In Search of a Solid Foundation for Universally Binding Legal Human Rights
The rational reconstruction of political orders
General assumptions about the Nature of human "beings"
The first assumption that we will make about what makes a human being a human being is that human beings are endowed with Reason. It is a peculiarity of Reason that it can never be made to be plural : the word "Reasons" is taken to be non-existent. This shows the unity of Reason. Consequently, an individual is said to be rational when that individual has the ability to think consistently about some subject-matter. The first aspect of the definition is an individuals ability to think. This means that Reason is not present in the empirical world per se but only in the world of thought. This also means that individuals that are rational partake of that world of thought. The second aspect of the definition is the consistency that has to be present in thought in order for there to be rationality. The third aspect of the definition is that rationality is expressed when one considers a definite subject-matter, or object of thought (which can be various not-withstanding the unity of the capacity of Reason). The subject-matters that one can consider can be of two general kinds : speculative matters or practical matters. The former are matters concerning the "what is?" question while the latter are matters concerning the "what should one do?" question.The second assumption about human beings is that they are embodied. We will take it for granted, as a matter of an inescapable phenomenal evidence, that human beings have bodies. This, in turn, implies that human beings have physical aspects, biological aspects, sensations, perceptions, affects, needs, wants,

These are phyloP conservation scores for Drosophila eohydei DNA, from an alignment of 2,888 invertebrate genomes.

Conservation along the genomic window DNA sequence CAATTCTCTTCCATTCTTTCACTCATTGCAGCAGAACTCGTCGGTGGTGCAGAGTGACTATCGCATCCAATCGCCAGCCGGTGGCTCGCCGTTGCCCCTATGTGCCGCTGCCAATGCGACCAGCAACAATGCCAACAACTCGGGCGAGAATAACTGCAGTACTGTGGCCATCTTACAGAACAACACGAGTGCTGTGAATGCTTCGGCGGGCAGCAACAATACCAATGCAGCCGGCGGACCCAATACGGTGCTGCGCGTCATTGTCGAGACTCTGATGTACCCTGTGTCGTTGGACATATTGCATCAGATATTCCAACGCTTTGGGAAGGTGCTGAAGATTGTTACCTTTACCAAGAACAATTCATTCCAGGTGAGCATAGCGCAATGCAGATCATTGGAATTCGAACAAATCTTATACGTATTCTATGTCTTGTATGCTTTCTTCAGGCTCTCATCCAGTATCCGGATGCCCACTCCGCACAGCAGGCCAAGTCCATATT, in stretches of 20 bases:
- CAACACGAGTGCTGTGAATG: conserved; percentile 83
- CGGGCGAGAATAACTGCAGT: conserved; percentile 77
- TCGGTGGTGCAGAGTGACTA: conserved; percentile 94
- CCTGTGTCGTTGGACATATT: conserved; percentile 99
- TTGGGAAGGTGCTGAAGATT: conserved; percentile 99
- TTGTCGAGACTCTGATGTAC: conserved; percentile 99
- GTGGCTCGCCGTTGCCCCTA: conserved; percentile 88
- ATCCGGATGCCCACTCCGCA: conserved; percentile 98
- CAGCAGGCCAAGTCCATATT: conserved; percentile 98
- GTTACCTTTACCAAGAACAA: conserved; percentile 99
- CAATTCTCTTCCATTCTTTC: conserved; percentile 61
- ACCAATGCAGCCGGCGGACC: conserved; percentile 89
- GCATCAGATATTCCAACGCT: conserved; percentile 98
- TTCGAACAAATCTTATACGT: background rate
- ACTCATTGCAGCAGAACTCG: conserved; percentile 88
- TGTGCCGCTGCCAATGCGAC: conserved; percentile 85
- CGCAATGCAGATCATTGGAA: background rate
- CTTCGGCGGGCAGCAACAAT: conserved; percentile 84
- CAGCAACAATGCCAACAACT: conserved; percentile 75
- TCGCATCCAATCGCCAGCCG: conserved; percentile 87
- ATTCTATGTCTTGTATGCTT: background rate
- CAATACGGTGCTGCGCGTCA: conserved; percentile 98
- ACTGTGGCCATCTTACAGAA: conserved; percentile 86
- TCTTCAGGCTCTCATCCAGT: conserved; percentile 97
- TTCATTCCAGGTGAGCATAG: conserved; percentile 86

The third assumption about human beings that we will make here is that they are beings with finite powers of action and of knowing. Consequently, human beings powers over their environment are taken to be limited.
Deduction of the formation of political communities
Of the possibility not to enter in any relationships with any other human beings
In our day and age, the claim that an individual can live outside of a society seems very bold. However, the claim set out above (in the subtitle of this section) does not assert that there are such individuals but only that there is a de facto possibility for an individual to live in such an asocial state of affairs. This possibility is opposed to a de jure impossibility of an individual living outside of civil society. Such an impossibility arises from the fact that, if two individuals enter into a conflict, then there must be, at least in principle, a way for these two persons to resolve their conflict without placing the other person "before the accomplished facts".
Consequently, if the two persons are unable to negotiate an accord by themselves, then they will have to seek the counsel of another person living in civil society who will provide them with a mean to settle their differences.
Of why human beings enter social relationships